Turkish Press: Pashinyan steadfast in turning Armenia into Ukraine BY MELIH ALTINOK

Daily Sabah, Turkey
Oct 5 2023

Armenia has been steadily losing territory to Azerbaijan since 2020, with the Azerbaijani Army recently achieving complete control over Karabakh.

Amid these developments, one might wonder whether Russia, Armenia's longstanding ally, remained passive.

Armenian Prime Minister Nikol Pashinyan certainly thinks so. He argues that Russia has fallen short in safeguarding the Armenian population in Karabakh. Pashinyan believes that placing Armenia's security solely in the hands of Russia was a strategic error and that they have been contemplating a broader partnership with Western nations.

However, the Kremlin appears to dismiss Armenia's "flirtation" with the West with mere rhetoric, stating firmly, "We have no intentions of withdrawing from the region."

Curiously, the West seems equally disengaged when it comes to Armenia, mirroring Russia's apparent disinterest. A recent display of mock troops sent to Armenia for supposed exercises serves as a clear indication of the level of seriousness with which they regard Pashinyan's overtures.

It appears that Pashinyan is endeavoring to provoke Putin into breaking this impasse and constructing the desired relationship with the West through assertive actions. The recent approval of the Rome Statute in the Armenian Parliament represents the latest provocative step in this pursuit.

As commonly understood, the Rome Statute serves as the foundational document for the International Criminal Court (ICC). The binding authority of ICC rulings hinges on whether nations are signatories to the Rome Statute. Countries that have ratified the Rome Statute are obligated to enforce ICC decisions, while non-signatory nations can grant the court jurisdiction over specific crimes. In the past, the ICC issued an arrest warrant for Russian President Vladimir Putin on the grounds of the "unlawful deportation" of Ukrainian children.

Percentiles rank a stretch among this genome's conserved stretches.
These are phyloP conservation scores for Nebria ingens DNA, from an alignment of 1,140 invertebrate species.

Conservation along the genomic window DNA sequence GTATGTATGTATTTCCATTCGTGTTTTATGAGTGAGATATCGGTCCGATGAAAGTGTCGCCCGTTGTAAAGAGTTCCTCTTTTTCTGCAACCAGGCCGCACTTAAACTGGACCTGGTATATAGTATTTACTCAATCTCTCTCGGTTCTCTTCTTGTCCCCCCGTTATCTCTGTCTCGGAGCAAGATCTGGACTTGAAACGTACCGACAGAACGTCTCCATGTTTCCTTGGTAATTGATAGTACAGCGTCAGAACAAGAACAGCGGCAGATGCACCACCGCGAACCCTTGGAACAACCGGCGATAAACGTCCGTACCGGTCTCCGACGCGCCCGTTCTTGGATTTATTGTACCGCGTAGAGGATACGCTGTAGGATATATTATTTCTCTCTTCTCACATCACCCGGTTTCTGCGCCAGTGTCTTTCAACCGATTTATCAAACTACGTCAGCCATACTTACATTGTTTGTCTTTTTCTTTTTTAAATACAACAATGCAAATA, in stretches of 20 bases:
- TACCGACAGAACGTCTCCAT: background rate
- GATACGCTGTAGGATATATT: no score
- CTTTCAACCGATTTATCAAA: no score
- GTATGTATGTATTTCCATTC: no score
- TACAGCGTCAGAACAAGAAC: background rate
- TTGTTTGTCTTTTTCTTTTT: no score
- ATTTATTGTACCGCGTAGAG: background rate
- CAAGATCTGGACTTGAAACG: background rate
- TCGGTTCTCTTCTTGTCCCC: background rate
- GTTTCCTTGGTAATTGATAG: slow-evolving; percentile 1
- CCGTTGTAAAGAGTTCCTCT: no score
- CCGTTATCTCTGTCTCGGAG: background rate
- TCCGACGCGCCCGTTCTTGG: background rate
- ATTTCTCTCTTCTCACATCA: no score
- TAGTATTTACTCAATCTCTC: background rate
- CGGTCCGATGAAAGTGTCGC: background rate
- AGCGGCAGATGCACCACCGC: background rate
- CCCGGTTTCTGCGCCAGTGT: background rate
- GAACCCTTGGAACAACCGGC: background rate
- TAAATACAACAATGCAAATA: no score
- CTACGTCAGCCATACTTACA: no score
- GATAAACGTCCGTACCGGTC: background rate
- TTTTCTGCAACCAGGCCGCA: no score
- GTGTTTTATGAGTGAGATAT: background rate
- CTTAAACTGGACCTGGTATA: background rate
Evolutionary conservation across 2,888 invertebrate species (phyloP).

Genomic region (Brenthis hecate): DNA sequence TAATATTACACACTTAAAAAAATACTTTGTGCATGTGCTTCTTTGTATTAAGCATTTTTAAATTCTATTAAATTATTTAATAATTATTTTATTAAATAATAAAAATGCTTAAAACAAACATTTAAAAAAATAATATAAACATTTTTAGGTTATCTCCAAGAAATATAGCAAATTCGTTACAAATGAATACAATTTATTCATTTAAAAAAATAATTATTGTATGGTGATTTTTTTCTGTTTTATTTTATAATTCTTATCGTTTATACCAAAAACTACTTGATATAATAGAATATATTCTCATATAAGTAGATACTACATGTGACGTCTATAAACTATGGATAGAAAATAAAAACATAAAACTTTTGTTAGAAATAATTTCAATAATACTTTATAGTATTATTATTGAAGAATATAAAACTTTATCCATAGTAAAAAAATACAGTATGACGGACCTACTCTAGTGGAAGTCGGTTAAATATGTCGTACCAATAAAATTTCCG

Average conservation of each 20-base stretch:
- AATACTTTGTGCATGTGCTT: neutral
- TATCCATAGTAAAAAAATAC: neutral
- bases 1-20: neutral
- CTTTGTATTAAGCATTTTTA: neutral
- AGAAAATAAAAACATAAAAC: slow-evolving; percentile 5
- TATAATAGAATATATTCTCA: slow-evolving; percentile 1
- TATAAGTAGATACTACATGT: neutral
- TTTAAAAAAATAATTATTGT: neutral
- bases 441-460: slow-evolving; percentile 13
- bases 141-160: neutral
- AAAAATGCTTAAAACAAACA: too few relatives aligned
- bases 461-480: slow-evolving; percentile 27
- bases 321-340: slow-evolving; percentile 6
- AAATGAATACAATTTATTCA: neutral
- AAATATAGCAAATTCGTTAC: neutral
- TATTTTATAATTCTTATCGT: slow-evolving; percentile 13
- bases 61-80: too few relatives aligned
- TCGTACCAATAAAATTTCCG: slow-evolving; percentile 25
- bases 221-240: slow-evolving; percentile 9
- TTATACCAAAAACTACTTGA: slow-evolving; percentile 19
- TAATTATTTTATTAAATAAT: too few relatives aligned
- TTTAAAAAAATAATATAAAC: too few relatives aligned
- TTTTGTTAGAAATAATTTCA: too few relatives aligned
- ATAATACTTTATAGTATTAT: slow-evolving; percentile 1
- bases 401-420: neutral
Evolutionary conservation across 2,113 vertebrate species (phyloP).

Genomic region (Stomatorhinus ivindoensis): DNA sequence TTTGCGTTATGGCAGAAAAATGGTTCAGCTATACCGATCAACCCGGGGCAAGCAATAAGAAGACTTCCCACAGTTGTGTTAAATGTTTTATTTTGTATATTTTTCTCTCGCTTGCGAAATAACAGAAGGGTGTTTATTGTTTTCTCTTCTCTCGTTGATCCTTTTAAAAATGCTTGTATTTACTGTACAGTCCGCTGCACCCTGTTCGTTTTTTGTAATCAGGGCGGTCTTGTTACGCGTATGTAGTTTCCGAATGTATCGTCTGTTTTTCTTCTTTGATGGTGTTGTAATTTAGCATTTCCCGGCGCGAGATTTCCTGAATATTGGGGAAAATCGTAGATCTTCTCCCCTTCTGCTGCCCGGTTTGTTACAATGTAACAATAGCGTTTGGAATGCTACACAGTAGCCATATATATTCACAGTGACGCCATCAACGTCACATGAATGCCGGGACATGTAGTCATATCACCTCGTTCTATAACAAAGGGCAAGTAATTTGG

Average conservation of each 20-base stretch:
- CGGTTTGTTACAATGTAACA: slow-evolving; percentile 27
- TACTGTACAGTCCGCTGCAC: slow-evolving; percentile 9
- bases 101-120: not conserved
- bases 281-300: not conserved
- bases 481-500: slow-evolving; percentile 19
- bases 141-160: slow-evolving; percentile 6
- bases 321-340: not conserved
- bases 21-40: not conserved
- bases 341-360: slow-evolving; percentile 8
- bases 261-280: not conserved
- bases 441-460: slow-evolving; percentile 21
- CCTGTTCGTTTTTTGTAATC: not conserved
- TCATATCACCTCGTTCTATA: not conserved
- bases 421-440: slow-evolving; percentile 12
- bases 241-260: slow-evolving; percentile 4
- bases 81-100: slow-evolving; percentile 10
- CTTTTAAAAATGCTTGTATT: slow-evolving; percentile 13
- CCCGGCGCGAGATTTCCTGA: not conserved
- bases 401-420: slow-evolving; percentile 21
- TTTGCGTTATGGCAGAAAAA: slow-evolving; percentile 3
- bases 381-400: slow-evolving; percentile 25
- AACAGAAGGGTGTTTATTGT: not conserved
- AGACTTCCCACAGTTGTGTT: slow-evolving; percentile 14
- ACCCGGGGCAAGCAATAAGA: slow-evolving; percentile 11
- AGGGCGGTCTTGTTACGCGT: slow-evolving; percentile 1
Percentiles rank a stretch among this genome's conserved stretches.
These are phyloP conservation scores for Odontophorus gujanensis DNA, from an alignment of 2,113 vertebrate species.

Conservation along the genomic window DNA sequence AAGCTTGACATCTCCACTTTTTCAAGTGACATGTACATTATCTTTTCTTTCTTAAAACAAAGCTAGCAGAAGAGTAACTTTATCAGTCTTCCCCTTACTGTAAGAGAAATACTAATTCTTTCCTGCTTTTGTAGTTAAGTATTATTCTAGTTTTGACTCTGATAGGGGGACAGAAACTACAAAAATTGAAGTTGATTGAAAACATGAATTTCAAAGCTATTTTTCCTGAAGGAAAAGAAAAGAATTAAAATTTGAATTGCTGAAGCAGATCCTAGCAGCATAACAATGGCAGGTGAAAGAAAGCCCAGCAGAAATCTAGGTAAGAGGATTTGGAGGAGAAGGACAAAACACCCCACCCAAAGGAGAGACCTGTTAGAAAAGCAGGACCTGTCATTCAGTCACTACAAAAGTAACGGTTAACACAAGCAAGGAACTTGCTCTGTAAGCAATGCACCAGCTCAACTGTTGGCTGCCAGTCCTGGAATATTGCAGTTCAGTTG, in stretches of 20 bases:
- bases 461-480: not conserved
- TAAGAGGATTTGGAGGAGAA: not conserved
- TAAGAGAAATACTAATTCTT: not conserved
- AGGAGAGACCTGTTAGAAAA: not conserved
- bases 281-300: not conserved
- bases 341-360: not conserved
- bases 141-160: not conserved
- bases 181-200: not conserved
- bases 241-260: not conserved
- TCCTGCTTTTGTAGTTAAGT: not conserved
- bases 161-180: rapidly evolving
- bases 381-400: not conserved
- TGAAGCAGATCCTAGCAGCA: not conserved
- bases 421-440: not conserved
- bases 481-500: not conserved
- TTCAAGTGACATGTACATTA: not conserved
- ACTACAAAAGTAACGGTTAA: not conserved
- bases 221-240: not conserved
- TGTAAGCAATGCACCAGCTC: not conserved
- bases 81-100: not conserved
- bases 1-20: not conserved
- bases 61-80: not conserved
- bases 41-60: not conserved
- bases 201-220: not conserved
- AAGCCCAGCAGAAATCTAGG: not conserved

With the recent decision passed by Pashinyan in parliament, he conveys a clear message to Putin, who seems reluctant to take decisive action: any movement toward Armenia will lead to potential arrest.

What could be the underlying motive behind this seemingly "unconventional" move, apart from possibly pressuring Moscow into intervention, similar to what occurred in Ukraine?

Nevertheless, Putin is a seasoned and unflappable leader, renowned for his ability to make composed decisions even when faced with global opposition. Luring him into a precarious situation is no easy task.

Perhaps Pashinyan is calculating that Putin's focus on Ukraine may dissuade him from opening up a new front in Armenia.

However, Armenia is not even a burden on Putin, who, in addition to Ukraine, plays chess with the United States in Africa, the Pacific and Syria. He doesn't seem inclined to intervene or even acknowledge it. The Azerbaijani Army, benefiting from the Kremlin's passive stance, looms ominously close to Armenia's borders. What's more, Aliyev's armed forces, driven by the zeal and confidence of resolving the three-decade-old Karabakh conflict, are as formidable as ever. It is widely known that they enjoy unwavering support from Türkiye. Armenia's military appears powerless, and it seems they could surrender Yerevan to Azerbaijan without a single shot fired.

Setting aside these dynamics, the U.S. has little goodwill to spare, particularly in the run-up to elections. Just recently, the White House declared that the U.S. lacks the resources for long-term military aid to Ukraine.

As for the military assistance pledged to Armenia by French President Emmanuel Macron, delivered from Africa, it appears inadequate to secure Pashinyan's position.

Following the path of Ukrainian President Volodymyr Zelenskyy, who led his nation into a "precarious venture" driven by Western assurances, Pashinyan should reconsider. Such a course would be detrimental to the already struggling Armenian populace, who have endured their share of hardships.